Workers’ compensation is generally the exclusive remedy of an employee against his or her employer for injuries incurred in the course and scope of employment. In New York, this protection applies not only to the employee’s actual employer but also to any “special employer.” Special employment exists when an employee is transferred for a limited time to the service of the special employer. There must, however, be some evidence of employment by the purported special employer.
One New York court recently considered whether a defendant was a special employer in Clarke v. 750-760 Pelham Pkwy Owner LLC. This case arises from injuries sustained by the plaintiff when he fell from a ladder while painting or scraping a building. The plaintiff filed suit against a number of defendants, including the owner of the property where he was working, 750-760 Pelham Parkway Owner LLC (“750-760”). The plaintiff worked for 1160 Cromwell Avenue Owner LLC (“1160”) and received workers’ compensation benefits from his employer. He received directions and supplies from Paul Kirby of Kirby Construction Corp. Kirby was hired by either a consultant working for a managing agent or the property owner.
750-760 moved for summary judgment, arguing that recovery was barred under the Workers’ Compensation Law because it was a special employer of the plaintiff. In a motion for summary judgment, the moving party has the burden of showing, with admissible evidence, that there are no genuine issues of fact. If the moving party cannot make such a showing, the motion must be denied.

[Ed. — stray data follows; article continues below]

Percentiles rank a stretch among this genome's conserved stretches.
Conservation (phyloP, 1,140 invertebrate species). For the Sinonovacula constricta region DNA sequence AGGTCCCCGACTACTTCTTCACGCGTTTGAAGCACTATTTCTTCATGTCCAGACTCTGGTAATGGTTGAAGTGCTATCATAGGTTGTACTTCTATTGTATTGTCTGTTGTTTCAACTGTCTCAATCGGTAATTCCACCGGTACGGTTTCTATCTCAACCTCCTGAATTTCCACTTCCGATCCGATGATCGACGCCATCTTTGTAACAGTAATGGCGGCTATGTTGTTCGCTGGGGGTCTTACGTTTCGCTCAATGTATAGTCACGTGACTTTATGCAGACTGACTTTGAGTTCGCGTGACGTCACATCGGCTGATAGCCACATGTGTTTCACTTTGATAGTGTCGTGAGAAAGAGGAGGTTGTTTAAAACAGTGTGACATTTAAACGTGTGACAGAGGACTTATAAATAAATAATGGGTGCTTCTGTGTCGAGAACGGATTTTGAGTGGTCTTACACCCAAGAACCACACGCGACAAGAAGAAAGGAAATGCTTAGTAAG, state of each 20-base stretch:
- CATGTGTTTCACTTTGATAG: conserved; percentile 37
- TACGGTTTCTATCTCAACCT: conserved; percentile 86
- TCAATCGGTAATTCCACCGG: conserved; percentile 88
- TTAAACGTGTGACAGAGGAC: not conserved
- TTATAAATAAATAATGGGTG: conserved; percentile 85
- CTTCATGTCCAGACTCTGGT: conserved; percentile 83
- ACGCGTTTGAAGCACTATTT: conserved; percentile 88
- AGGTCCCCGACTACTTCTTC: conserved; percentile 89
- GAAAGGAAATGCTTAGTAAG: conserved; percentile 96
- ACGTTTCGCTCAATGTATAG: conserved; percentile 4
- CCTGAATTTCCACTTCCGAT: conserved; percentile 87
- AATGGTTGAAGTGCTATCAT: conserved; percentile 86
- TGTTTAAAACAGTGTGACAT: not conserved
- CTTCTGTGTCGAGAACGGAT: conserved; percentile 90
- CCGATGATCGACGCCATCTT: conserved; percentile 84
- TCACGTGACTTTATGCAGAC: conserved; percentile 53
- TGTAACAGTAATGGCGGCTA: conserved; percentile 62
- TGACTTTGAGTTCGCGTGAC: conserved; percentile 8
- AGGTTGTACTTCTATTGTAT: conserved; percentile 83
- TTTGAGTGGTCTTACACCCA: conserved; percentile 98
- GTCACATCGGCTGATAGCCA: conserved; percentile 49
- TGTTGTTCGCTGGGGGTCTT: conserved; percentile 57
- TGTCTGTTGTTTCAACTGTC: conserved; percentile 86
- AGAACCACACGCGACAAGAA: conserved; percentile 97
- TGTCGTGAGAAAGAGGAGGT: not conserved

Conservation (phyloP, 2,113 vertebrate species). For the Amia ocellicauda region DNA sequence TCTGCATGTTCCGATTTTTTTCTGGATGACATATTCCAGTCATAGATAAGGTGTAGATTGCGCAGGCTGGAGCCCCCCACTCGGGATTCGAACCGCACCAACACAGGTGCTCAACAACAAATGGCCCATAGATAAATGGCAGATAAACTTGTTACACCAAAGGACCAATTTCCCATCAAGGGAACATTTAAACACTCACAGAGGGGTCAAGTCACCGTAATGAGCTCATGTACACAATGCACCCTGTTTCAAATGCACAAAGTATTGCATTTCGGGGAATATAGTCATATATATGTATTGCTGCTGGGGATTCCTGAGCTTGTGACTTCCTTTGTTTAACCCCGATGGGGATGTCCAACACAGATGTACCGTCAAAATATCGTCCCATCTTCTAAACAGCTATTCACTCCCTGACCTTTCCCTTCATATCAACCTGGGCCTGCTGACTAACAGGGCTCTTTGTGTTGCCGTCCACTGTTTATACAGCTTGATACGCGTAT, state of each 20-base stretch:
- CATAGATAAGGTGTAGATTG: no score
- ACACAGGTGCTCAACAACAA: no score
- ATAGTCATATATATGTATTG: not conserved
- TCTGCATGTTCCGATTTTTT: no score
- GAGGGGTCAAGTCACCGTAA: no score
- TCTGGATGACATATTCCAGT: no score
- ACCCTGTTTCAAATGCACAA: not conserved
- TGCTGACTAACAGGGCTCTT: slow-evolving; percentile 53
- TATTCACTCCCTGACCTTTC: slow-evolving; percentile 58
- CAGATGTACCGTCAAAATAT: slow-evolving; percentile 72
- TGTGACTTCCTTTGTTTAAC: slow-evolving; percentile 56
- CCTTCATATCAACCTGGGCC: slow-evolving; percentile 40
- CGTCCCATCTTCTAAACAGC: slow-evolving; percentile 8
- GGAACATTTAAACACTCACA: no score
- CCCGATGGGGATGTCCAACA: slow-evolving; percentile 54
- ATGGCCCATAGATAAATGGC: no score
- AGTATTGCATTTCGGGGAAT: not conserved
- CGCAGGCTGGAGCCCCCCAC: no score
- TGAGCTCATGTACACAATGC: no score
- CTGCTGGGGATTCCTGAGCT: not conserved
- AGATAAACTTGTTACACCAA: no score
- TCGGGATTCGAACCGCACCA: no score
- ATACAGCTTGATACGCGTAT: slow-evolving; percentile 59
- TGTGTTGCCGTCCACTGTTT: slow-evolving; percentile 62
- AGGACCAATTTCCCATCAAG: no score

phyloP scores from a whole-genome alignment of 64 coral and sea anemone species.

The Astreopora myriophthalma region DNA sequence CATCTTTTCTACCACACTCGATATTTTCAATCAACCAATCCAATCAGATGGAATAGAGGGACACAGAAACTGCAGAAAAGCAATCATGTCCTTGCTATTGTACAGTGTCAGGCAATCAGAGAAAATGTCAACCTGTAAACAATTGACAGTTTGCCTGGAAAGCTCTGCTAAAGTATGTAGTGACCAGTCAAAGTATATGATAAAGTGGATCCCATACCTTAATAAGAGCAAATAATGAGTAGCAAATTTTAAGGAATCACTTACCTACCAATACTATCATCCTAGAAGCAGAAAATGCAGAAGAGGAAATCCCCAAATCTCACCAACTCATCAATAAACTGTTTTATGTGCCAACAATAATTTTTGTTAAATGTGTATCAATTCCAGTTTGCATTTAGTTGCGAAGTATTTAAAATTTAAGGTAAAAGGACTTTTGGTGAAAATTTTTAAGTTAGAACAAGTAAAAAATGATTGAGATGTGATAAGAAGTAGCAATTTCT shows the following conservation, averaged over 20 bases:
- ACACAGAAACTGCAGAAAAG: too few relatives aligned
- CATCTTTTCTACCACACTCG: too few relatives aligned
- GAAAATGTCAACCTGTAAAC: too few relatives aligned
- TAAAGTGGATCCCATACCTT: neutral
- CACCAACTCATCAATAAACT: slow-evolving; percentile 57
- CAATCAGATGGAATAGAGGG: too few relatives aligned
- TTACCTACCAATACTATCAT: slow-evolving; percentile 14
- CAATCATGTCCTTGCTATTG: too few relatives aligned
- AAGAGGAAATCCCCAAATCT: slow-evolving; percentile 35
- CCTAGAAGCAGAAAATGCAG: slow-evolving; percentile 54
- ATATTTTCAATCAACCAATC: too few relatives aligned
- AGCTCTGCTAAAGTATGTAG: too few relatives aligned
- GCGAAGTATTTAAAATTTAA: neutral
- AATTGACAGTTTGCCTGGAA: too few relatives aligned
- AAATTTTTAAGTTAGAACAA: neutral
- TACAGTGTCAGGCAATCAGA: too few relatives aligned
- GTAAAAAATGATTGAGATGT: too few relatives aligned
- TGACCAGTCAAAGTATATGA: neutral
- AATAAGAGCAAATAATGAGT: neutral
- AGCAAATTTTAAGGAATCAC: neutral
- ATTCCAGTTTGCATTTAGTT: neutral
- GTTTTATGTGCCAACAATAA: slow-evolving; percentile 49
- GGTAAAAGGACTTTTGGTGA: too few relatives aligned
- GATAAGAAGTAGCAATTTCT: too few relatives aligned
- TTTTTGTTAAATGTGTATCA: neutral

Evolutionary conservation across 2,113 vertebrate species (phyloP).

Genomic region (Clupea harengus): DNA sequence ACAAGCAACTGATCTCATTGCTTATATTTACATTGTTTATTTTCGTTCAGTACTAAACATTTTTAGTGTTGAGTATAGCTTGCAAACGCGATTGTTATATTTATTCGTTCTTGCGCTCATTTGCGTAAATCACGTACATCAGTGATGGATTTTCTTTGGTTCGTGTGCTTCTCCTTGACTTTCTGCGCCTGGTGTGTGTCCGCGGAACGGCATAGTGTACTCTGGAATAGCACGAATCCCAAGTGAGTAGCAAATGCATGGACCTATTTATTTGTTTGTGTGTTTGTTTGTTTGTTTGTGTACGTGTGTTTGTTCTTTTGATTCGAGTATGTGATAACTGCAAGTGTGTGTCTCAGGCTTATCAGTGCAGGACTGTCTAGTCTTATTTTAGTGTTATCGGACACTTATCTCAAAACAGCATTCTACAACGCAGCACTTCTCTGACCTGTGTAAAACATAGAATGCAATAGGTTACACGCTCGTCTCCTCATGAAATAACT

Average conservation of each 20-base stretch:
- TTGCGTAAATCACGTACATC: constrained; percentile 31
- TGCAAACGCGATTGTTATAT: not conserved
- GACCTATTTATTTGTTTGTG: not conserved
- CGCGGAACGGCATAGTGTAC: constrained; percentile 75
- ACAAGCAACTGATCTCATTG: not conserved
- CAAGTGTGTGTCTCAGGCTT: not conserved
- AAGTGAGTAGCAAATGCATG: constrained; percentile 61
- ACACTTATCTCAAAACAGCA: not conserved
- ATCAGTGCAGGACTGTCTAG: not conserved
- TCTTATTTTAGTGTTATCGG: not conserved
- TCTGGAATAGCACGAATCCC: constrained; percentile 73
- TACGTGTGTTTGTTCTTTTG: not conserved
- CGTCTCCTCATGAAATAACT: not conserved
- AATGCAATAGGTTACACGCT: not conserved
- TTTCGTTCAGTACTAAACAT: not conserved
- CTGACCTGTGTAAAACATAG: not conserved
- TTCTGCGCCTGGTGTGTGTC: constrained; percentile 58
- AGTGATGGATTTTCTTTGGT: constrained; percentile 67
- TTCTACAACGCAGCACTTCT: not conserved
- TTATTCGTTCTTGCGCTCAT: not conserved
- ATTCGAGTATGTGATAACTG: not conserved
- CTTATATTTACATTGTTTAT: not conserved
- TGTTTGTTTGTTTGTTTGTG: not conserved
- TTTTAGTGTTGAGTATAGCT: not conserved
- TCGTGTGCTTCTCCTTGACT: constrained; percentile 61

The court pointed out that whether a defendant is a special employer is generally a question of fact, but it can be deemed a matter of law if a determination can be made based upon undisputed facts. The factors to be considered include who furnishes equipment to the employee, who pays the employee’s wages, who directs and controls the employee, and whether the employee’s work is in furtherance of the alleged special employer’s business. Control and direction is a significant factor.
The court found that the defendant property owner failed to meet the burden of proof. The evidence showed that 1160 paid the plaintiff, and Kirby directed his activities and provided his equipment, including the ladder from which he fell. The court found that the defendant property owner failed to submit any “indicia of employment.” The court specifically referenced payroll records, an employment application, or a W2 form. The court also found that the defendant property owner failed to provide any evidence regarding how it managed the plaintiff or who supervised his work and hours. The court found that there was “not one scintilla of evidence that suggests that plaintiff worked in any capacity for any of the defendants…” The court was also “utterly persuade[d]” by the testimony of 750-760’s principal that he did not control or direct the work. The court denied 750-760’s motion for summary judgment.
The other defendants moved for summary judgment, arguing that the Labor Laws in question did not apply to them. The court found that there were too many factual disputes regarding the roles of some of the defendants and whether they were owners or agents of the owners, but it did grant summary judgment to one of the defendants without significant discussion. The court also granted partial summary judgment to the plaintiff as to his Labor Law § 240(1) claim against 750-760 only.
Our New York construction accident attorney knows that defendants often claim special employer status as a defense to personal injury claims. We understand New York Labor Laws and how to challenge inappropriate claims of special employment.
The Law Offices of Nicholas Rose, PLLC offers free consultations. Call 1-877-313-7673.
More Blog Entries:
New York Construction Site Fall Case Survives Summary Judgment Motions by All Defendants, June 3, 2013, New York Injury Lawyer Blog